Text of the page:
The last part of the data represents the largest part of the analysis. The article discussing the list of “safe” countries is relevant, in as far as it emphasises the security of Austria which is said to benefit from a more “restrictive, efficient and ordered asylum system” (Austrian minister for internal affairs Kickl quoted in Die Presse 2018a). The article that discusses the “delicate” topic of proving homosexuality in the asylum-seeking process in the EU links to this restrictive asylum system (Grimm 2018). The focus of the text is whether movement of people across borders is legitimate or illegitimate and how the EU member states decide this matter. While in the past psychological tests were allowed to test legitimate claims of homosexuality, the European Court of Justice decided that this was no longer legal (cf. ibid.). The way this decision process is carried out in Austria is largely criticised in the other articles of this section for being too dependent on the asylum officer in charge of single cases. Two cases in which self-identified LGBTIQ+ people have been denied asylum have been picked up by the Austrian media. One is the case of an Afghan man that was said by the institution not to be “gay enough” to claim the LGBTIQ+ identity. The other one was an Iraqi man that was “too gay” to be authentic, he was thought to be assuming a role in order to be granted asylum. More than half of the newspaper articles covering the cases criticise the stereotyping role of the BFA. The LGBTIQ+ identity is highlighted, and the role of religion is only indirectly mentioned through, for example, the mention of a Muslim country or there is no mention of religion at all. The intersection of categories is only touched upon in one of the articles and one other article criticises racism next to stereotypes. Half of the articles present the BFA as the guilty party in the story. The victims are the LGBTIQ+ asylum seekers, and Austria is independent from the institution of the BFA, presented as the saviour. Another striking fact is that more than half of the articles mention the bad image Austria has gotten from the international (read Western) community for these two cases. One of the articles, written from the centre right newspaper, even titles the coverage accordingly: Decision on Asylum Against Homosexual Draws International Attention (Die Presse 2018b). The far-right newspaper did not cover the cases. These first results are going to be further discussed and contextualised in the next chapter.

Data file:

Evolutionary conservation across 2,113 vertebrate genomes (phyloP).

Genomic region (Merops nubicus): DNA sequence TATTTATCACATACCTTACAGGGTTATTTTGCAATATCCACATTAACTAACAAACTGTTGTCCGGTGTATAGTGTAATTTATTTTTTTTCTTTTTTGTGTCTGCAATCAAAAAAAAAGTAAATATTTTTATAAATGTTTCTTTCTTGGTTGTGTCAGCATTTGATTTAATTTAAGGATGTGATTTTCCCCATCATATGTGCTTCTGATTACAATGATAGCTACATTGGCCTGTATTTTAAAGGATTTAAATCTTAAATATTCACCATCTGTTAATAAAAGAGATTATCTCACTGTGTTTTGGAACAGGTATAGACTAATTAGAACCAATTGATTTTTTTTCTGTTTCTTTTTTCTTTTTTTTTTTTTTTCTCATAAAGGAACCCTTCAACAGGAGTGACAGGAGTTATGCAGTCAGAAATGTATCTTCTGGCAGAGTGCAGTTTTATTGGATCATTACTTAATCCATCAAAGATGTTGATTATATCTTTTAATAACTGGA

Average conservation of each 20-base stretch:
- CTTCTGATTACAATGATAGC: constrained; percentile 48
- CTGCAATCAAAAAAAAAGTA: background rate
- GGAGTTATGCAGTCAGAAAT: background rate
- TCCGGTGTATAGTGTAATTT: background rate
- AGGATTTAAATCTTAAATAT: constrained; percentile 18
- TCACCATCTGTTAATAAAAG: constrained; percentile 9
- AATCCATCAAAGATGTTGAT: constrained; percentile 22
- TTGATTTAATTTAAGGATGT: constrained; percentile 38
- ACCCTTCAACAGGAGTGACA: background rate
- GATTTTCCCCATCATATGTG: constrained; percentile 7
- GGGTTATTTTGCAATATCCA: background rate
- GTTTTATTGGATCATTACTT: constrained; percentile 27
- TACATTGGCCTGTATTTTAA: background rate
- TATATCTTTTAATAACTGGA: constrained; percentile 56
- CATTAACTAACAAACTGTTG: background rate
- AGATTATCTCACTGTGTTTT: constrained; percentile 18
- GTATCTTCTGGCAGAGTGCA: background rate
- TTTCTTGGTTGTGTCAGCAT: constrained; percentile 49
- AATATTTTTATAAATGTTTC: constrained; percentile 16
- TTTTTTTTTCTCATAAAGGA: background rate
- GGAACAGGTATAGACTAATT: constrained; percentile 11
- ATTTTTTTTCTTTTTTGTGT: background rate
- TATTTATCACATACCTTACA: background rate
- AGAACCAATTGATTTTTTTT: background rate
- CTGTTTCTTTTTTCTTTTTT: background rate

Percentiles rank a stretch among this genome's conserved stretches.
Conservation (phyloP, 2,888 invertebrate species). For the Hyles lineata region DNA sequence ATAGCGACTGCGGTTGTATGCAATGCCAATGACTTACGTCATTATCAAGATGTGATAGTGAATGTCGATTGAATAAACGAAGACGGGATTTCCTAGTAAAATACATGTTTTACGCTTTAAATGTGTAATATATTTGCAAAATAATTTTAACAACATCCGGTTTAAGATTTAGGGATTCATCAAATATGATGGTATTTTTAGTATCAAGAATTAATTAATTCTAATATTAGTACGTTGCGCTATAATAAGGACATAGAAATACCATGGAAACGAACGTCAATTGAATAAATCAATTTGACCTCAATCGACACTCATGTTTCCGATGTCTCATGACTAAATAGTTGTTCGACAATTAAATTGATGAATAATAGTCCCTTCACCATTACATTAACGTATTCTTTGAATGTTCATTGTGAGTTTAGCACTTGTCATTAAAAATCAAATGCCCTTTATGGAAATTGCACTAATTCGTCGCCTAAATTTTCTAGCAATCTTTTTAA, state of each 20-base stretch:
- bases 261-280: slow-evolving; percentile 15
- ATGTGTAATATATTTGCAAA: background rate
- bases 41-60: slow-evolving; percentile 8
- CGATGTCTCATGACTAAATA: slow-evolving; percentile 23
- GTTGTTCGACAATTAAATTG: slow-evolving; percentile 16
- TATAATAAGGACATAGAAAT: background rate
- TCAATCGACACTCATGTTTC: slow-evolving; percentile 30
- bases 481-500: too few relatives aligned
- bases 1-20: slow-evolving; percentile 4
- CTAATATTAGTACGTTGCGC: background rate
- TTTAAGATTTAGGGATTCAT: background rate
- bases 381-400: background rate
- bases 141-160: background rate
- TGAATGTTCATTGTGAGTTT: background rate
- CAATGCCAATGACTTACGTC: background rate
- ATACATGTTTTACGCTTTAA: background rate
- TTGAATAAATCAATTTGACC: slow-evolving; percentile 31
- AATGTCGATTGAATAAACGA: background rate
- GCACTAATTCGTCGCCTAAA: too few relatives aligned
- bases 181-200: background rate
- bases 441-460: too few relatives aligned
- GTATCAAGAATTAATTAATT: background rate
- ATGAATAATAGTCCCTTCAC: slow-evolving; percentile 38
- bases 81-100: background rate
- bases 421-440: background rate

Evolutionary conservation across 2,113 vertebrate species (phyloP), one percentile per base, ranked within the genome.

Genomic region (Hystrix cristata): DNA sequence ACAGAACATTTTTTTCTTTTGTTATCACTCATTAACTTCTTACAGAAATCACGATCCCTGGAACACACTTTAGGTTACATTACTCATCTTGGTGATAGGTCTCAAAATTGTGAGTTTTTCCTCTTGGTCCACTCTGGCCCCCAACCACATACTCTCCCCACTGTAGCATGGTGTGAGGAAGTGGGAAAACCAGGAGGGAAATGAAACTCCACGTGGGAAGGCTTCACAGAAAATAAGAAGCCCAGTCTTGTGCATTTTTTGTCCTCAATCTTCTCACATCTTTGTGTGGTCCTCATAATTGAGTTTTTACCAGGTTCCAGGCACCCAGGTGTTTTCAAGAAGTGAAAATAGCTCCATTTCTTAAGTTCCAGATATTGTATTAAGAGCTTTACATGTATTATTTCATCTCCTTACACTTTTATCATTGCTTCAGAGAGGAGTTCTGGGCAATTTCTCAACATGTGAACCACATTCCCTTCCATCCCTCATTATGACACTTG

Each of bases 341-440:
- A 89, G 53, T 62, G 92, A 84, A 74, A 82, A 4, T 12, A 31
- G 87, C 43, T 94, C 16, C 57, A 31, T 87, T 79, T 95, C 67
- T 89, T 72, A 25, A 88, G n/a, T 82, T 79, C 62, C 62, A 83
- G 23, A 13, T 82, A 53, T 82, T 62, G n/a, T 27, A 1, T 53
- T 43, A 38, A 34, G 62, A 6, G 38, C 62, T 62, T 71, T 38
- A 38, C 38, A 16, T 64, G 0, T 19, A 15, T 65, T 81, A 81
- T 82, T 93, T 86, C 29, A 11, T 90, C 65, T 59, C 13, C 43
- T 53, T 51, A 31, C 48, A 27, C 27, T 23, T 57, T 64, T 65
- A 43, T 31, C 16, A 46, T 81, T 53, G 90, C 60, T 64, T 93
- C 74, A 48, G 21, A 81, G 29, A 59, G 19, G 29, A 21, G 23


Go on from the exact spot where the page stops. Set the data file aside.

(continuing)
4 The Importance of Intersecting Identity Categories

In this section, I will discuss the failure of the discourse to actually address LGBTIQ+ refugees with a Muslim background as such because of the focus that is put on singled-out identity categories. The previous section presented the findings of my analysis and now I am, based on CDA (cf. Wodak 2001) and (de)securitisation theory (cf. Buzan/Waever/de Wilde 1998: 44), going to put them into context and discuss them further. As discussed in the methodology section, there is an awareness within CDA that the scholar is also a part of the power dynamics they are addressing. I, thus, find it important at this point to express my political stance explicitly to be able to then embed the data in the social accordingly. I am born in Austria and grew up on the countryside. During the so-called refugee “crisis” in 2015 I lived in Vienna, where most refugees arrived. I was volunteering for an organisation that aimed at rendering accessible the Austrian social system to refugees. I am, thus, writing, generally, in favour of refugees being granted asylum and not being securitised on the basis of their nationality. I also identify as part of the LGBTIQ+ community and am against anyone being threatened in whatsoever form for their sexual identity. What I am writing against is the way in which Western LGBTIQ+ identities are instrumentalised in the discourse to further securitise Muslim refugees without, in fact, helping LGBTIQ+ refugees.

The most important fact that became apparent throughout the analysis is the way in which identity categories are isolated to further certain agendas. The categories are clearly separated depending on which one is forwarded, the refugees are seen as positive or negative. One of the key questions of securitisation theory is how certain people are made into a threat; in the context of the discourse on LGBTIQ+ refugees in Austria, it depends on which identity category is considered and portrayed as the strongest. Their portrayal certainly also depends on the newspaper behind the article, which is visible in the different focuses of left- and right-wing papers. While the right-wing newspaper Kronen Zeitung focused on Muslim identities and only indirectly mentioned LGBTIQ+ identities in contexts of Islam aggression and oppression, the left-wing newspaper Der Standard focused on LGBTIQ+ identities, and, in this context, barely touched upon Muslim identities. What can be seen in both cases, however, is the way in which a dichotomy of “good” and “bad” refugees is constructed. Huysmans (1998: 580) states that rules are confirmed by the exception in (de)securitisation processes. It is by creating the perfect victim, namely LGBTIQ+ refugees, that “good” refugees are constructed. This construction of “good” refugees in turn renders Muslim refugees, that are supposedly as an entity against LGBTIQ+ people, the “bad” refugees. “Good” LGBTIQ+ refugees that fit into Western identities are de-securitised while “bad” Muslim refugees are securitised.